Brief Review Of Paleotemperature Signals From Selected Lowland Records

The first record of glacial age sediment from Central America was from beneath Lake Gatun (ca. —30 m elevation compared with modern sea level) in Panama (Bartlett and Barghoorn, 1973) (Fig. 2). Lake Gatun was formed when the Panama Canal was constructed and the Chagres River was dammed. Marshes that once flanked the Chagres and Trinidad Rivers are now submerged by Lake Gatun. Cores raised from the flooded marshes provided sediments that were riverine in origin. Because of the potential inclusion of pollen that had been reworked or transported long distances, Flen-ley (1979) urged caution in their interpretation. However, the source rivers drain low-elevation basins that presently would not support montane forest elements.

26U ¿/U zm 290" 300" 310" 320 330"

26U ¿/U zm 290" 300" 310" 320 330"

FIGURE 2 Locations and cooling estimates for sites in the lowland neotropics and subtropics at the last glacial maximum. Numbers indicate degrees Celsius (°C) of cooling compared with modern temperatures. Where the cooling is not quantified, it is indicated by "c." Sites marked with a circle are based on pollen records; those marked with a star are based on groundwater isotopic data.

FIGURE 2 Locations and cooling estimates for sites in the lowland neotropics and subtropics at the last glacial maximum. Numbers indicate degrees Celsius (°C) of cooling compared with modern temperatures. Where the cooling is not quantified, it is indicated by "c." Sites marked with a circle are based on pollen records; those marked with a star are based on groundwater isotopic data.

Indeed, the modern pollen rain throughout their catchment areas would be remarkably uniform (Bush, personal observation). The largest changes in pollen abundance in this record reflect the migration of mangrove in response to changes in sea level. However, the presence of Iriartea, Ericaceae, Ilex, and Podocarpus pollen in late glacial assemblages indicates a downslope migration of these taxa of between 500 and 1000 m. Bartlett and Barghoorn suggested that this downslope shift represented a minimum temperature depression of 2.5°C. In an extensive study of modern pollen rain in Panama, Bush et al. (personal observation) did not find Iriartea pollen in any assemblage at less than 1000 m. Assuming a lapse rate of 5.5°C/1000 m, it would appear likely that the Gatun record documents at least a 5°C cooling. The complete lack of Quercus pollen in this record is striking, as pollen of this genus is abundant at two central Panamanian sites of glacial age (El Valle, 500 m: Bush and Colinvaux, 1990; and La Yeguada, 650 m: Bush et al., 1992). The modern pollen rain study shows Quercus to be ubiquitous above 1700 m elevation, and so we may infer that the temperature depression was not sufficient to bring Quercus down to sea level. Thus, the cooling would not have exceeded 8°C.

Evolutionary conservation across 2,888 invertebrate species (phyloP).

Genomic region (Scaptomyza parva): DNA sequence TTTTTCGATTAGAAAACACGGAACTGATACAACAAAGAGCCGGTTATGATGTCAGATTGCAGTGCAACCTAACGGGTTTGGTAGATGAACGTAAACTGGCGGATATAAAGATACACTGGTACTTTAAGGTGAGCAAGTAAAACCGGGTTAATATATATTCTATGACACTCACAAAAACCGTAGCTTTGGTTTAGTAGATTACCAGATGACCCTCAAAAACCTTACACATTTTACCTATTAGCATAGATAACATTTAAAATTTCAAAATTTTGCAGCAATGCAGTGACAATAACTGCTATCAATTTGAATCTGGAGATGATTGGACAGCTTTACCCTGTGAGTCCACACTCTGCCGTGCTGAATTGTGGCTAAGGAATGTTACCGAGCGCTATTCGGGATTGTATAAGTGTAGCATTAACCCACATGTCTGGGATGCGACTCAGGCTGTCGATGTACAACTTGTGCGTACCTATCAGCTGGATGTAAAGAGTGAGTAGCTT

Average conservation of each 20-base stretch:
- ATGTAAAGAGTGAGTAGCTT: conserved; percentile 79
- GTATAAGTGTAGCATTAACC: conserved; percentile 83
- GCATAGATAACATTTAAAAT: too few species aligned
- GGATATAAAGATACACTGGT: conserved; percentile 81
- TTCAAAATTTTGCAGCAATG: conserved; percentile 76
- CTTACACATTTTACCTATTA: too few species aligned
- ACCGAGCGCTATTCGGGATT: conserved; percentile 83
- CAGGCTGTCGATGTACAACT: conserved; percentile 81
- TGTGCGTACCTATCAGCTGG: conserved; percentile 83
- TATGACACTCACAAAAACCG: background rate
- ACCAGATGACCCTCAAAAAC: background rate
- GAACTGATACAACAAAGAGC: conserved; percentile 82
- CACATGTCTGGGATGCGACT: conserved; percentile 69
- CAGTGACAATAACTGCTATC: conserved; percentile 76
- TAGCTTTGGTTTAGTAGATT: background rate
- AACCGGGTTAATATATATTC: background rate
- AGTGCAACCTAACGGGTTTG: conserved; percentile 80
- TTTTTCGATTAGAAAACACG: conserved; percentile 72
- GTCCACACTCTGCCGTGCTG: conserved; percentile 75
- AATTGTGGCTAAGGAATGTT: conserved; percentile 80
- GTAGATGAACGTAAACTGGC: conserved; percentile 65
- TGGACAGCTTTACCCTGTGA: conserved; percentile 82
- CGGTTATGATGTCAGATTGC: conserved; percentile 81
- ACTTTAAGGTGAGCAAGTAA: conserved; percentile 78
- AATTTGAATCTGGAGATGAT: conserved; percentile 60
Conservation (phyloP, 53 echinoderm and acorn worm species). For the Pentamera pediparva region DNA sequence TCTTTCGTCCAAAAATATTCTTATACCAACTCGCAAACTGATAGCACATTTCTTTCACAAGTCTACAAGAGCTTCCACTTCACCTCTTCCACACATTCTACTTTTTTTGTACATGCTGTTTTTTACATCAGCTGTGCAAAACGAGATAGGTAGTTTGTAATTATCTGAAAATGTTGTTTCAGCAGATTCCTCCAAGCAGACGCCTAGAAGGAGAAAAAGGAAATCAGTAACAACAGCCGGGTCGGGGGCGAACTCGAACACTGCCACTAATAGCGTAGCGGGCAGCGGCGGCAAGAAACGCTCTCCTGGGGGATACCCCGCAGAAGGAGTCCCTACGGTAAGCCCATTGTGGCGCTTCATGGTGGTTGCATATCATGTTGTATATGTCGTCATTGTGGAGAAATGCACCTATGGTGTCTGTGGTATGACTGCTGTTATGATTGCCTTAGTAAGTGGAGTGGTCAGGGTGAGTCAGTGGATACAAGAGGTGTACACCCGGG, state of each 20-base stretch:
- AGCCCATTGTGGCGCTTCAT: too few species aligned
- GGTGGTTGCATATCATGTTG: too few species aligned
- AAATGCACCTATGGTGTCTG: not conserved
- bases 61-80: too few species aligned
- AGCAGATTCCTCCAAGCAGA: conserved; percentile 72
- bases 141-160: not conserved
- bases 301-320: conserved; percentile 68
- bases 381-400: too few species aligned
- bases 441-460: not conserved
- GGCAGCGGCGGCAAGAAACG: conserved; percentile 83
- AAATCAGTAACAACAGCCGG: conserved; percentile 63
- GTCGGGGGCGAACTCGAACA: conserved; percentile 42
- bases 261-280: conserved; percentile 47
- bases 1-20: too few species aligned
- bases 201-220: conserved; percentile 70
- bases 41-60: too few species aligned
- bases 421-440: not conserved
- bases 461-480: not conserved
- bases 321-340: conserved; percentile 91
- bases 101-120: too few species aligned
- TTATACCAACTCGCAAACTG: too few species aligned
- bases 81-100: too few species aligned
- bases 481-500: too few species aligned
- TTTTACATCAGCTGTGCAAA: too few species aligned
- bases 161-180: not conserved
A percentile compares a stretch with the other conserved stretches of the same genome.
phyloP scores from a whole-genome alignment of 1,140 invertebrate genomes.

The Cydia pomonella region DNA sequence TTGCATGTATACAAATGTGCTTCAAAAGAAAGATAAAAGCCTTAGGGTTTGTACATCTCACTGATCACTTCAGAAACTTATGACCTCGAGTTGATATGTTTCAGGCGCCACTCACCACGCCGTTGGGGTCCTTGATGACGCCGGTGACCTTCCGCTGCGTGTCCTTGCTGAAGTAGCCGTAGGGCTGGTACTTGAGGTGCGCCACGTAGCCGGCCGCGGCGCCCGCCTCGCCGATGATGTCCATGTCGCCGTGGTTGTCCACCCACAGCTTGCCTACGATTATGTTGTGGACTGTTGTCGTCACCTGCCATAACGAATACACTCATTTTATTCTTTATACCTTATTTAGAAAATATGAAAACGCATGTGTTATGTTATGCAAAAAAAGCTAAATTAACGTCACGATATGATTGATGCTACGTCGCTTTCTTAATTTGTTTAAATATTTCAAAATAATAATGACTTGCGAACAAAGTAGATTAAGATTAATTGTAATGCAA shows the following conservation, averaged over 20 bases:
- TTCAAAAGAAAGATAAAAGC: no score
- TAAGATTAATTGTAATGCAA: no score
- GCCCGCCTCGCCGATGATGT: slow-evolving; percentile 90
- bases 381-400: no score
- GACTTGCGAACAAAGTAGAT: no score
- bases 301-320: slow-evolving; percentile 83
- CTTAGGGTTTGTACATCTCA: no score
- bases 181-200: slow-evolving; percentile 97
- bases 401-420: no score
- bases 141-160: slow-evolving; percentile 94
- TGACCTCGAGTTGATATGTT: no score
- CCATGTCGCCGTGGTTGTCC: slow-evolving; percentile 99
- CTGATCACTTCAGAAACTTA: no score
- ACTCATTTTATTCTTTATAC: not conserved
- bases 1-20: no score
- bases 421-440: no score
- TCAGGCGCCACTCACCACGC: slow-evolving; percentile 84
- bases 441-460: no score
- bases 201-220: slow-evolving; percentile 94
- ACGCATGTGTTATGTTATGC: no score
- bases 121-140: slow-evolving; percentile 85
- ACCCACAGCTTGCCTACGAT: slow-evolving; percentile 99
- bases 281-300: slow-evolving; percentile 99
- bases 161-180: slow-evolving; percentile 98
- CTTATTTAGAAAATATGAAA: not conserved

At Lake Quexil in Guatemala (Leyden et al., 1993, 1994), the coolest time on record was between 24,000 and 14,000 14C B.P., when temperatures were between 6° and 8°C lower than present values. As there is clear evidence of drying during the glacial maximum at this site, it is possible that there would have been some steepening of the lapse rate. For this reason, Leyden considers the lower of these estimates to be more realistic.

The first compelling evidence that glacial cooling affected the Amazon basin came with the discovery of Podocarpus timber at 1100 m elevation at Mera, Ecuador (Liu and Colinvaux, 1985). Equatorial Podocarpus species are almost exclusively montane, seldom living at elevations lower than 1800 m. Liu and Colinvaux (1985) inferred a temperature depression of ca. 4°C for the period between 33,000 and 30,000 14C B.P. on the basis of this evidence. A more detailed analysis of the sediments and the discovery of a second site at San Juan Bosco (970 m elevation) in Ecuador widened the list of cool indicator taxa to include Magnolia, Drimys, Alnus, Hedyosmum, Weinmannia, and grasses of the three-carbon (C3) photosynthetic pathway. With further dating, a cooling of 7.5°C was suggested for the period from 33,000-30,000 14C B.P. and 4°C for the period from 30,000-26,000 14C B.P. (Bush et al., 1990).

Since 1990, new data sets for different lowland ecosystems have produced further evidence of a substantial temperature depression during the glacial period. Lagoa Crominia in the Cerrado of central Brazil suggested a cooling of 5°C at 18,000 14C B.P. (Ferraz-Vi-centini and Salgado-Labouriau, 1996). Lagoas dos Ol-hos and Serra Negra (De Oliveira, 1992) and the swamp of Salitre (Ledru, 1993) all document the Pleistocene expansion of Araucaria forests. Records for southern Brazil indicate the expansion of subtropical grasslands (Behling and Lichte, 1997; Behling et al., 1998). In each case, a 5°C lowering of temperature during glacial times is inferred. In the lowland Amazon, lakes perched atop massifs, such as the Serra dos Carajas (Absy et al., 1991) and the Hill of Six Lakes (Colinvaux et al., 1996), have provided long records of the lowland forest environment. The Carajas record is interpreted by Absy et al. (1991) primarily in terms of wet and dry events, but the pollen record is consistent with a glacial cooling (Absy, personal communication). Two records from the Hill of Six Lakes contain significant amounts of Podocarpus, Hedyosmum, and Weinmannia pollen, leading to the suggestion of a 5°C glacial cooling (Col-invaux et al. 1996).

Table 1 presents a summary of available data documenting paleotemperature at 18,000 14C B.P. for the tropical and extratropical regions of the New World.

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